Victorian Cliff Tunnel, Portland, Dorset
I thought I knew Portland. I thought I knew it like the back of my hand. Discovering this incredible tunnel back in 2014 was the equivalent of finding out that your wife of 32 years is actually a man, you’re adopted & Father Christmas isn’t real all in one day! I mean, if this tunnel could remain secret for so long, what else does Portland hide?
So many myths & legends are banded around Portland’s modern-day folklore. Most tell of expansive tunnel systems, “nuclear” bunkers, secret passageways & the rumour that just won’t go away, the infamous submarine pen! And while there are many underground spaces on the island, none are secret enough that you couldn’t find all about them with a little research and a couple of spare hours on a Sunday afternoon. But this tunnel is pure unicorn, Atlantis, Nazi gold, the Holy Grail! Okay… perhaps I’m getting a little over-excited, but it’s not every day you uncover something that you had no idea even existed. Something you have walked over countless numbers of times and were none the wiser.
Stepping in to the unknown, we had to have our wits about us. Hard hats, safety gear & gas meter in hand, essential items for underground exploring.
The tunnel, situated on one of Portland’s highest points, is carved straight through the cliff at an exceptional gradient. It has to be 45 degrees, maybe more. Climbing the full distance up the huge steps, your legs burn as you reach the top, each step harder & harder to take. It’s unclear what the tunnel was originally used for, perhaps just a bit of a Victorian folly? An interesting, different route to the shore? However alongside the steps, a waste water pipe is still hard at work. It’s hard to believe that this spectacular tunnel was simply a glorified waste pipe!? Although it seems that’s exactly what it is.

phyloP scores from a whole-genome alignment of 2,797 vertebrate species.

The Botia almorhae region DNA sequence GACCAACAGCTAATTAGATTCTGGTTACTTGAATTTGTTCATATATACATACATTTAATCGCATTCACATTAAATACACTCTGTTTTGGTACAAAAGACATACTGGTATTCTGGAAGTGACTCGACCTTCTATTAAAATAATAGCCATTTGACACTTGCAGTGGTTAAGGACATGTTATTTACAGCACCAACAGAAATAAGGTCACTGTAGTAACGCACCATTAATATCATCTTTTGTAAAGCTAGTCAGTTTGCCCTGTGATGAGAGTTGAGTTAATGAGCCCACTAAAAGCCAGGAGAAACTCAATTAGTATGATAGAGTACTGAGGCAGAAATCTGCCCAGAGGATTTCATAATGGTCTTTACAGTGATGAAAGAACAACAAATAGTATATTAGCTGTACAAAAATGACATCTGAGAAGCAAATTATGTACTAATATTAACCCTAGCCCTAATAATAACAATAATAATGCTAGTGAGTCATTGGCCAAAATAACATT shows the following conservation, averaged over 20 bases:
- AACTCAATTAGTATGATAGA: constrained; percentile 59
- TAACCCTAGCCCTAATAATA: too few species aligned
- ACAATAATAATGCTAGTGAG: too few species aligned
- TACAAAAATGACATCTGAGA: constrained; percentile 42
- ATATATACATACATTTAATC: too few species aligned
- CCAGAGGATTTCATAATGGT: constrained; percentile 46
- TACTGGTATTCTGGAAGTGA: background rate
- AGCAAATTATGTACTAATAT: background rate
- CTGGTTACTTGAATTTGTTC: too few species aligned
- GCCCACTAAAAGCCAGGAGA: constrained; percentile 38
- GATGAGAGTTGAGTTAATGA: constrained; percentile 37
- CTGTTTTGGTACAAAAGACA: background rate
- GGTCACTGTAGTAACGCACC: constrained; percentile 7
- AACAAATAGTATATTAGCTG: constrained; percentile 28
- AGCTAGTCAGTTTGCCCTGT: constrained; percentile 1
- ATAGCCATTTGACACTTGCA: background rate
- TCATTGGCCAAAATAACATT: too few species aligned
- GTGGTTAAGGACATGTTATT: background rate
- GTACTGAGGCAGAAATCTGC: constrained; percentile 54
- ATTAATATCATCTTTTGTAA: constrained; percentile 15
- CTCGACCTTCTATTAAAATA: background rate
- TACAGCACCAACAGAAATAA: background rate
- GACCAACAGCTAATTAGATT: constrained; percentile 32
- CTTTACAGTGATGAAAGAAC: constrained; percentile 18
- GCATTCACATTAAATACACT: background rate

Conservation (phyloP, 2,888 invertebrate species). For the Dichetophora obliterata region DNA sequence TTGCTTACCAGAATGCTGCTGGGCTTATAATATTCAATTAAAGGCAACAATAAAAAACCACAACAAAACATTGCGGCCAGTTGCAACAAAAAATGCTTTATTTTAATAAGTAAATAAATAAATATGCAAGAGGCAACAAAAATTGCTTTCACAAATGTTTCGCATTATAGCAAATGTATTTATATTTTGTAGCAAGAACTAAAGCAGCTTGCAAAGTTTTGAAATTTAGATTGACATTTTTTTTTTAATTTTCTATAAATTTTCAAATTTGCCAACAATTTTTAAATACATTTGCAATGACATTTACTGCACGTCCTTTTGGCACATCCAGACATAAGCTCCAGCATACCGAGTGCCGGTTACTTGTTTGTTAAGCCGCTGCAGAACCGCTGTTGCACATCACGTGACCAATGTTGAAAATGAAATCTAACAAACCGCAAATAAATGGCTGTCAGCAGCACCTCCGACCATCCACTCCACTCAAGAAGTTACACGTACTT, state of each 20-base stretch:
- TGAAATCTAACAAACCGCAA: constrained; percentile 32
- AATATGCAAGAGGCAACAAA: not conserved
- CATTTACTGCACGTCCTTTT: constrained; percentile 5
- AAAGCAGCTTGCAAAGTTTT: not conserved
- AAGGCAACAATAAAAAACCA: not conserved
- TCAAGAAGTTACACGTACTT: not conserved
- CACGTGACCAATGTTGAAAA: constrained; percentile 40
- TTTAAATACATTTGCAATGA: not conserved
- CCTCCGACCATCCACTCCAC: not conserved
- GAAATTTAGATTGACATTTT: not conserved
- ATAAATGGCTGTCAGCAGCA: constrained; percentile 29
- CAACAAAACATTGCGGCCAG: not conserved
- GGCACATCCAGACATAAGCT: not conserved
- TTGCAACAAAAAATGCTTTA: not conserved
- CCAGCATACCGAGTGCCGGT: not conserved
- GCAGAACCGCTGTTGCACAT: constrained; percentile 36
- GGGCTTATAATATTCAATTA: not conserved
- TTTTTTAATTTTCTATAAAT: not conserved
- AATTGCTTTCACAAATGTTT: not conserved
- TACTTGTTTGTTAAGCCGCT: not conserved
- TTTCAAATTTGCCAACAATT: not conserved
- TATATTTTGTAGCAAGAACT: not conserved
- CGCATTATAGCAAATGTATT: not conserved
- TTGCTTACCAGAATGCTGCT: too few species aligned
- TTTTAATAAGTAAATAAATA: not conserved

At the foot of the tunnel, you’re surrounded by concrete and large Portland Stone block-work. The tunnel itself stretching out in front, high & distant with no end in sight. It’s here where the tunnel feels somewhat new and safe, as you walk up the steps the ceiling is concrete lined and the block-work continues, and then all of a sudden, it stops and a massive fault line in the cliff scars across the roof and the tunnel turns to bare rock. It continues this way until the very top where the concrete reappears and surrounds the surface manhole. It’s funny standing here, listening to people walk above, and cars drive by clueless that someone is beneath them! There’s a few modern day fixtures and fittings, a handrail, a safety barrier at the top in case anyone entering slips, and data cables running the entire length which suggest the tunnel still has its uses in the 21st century.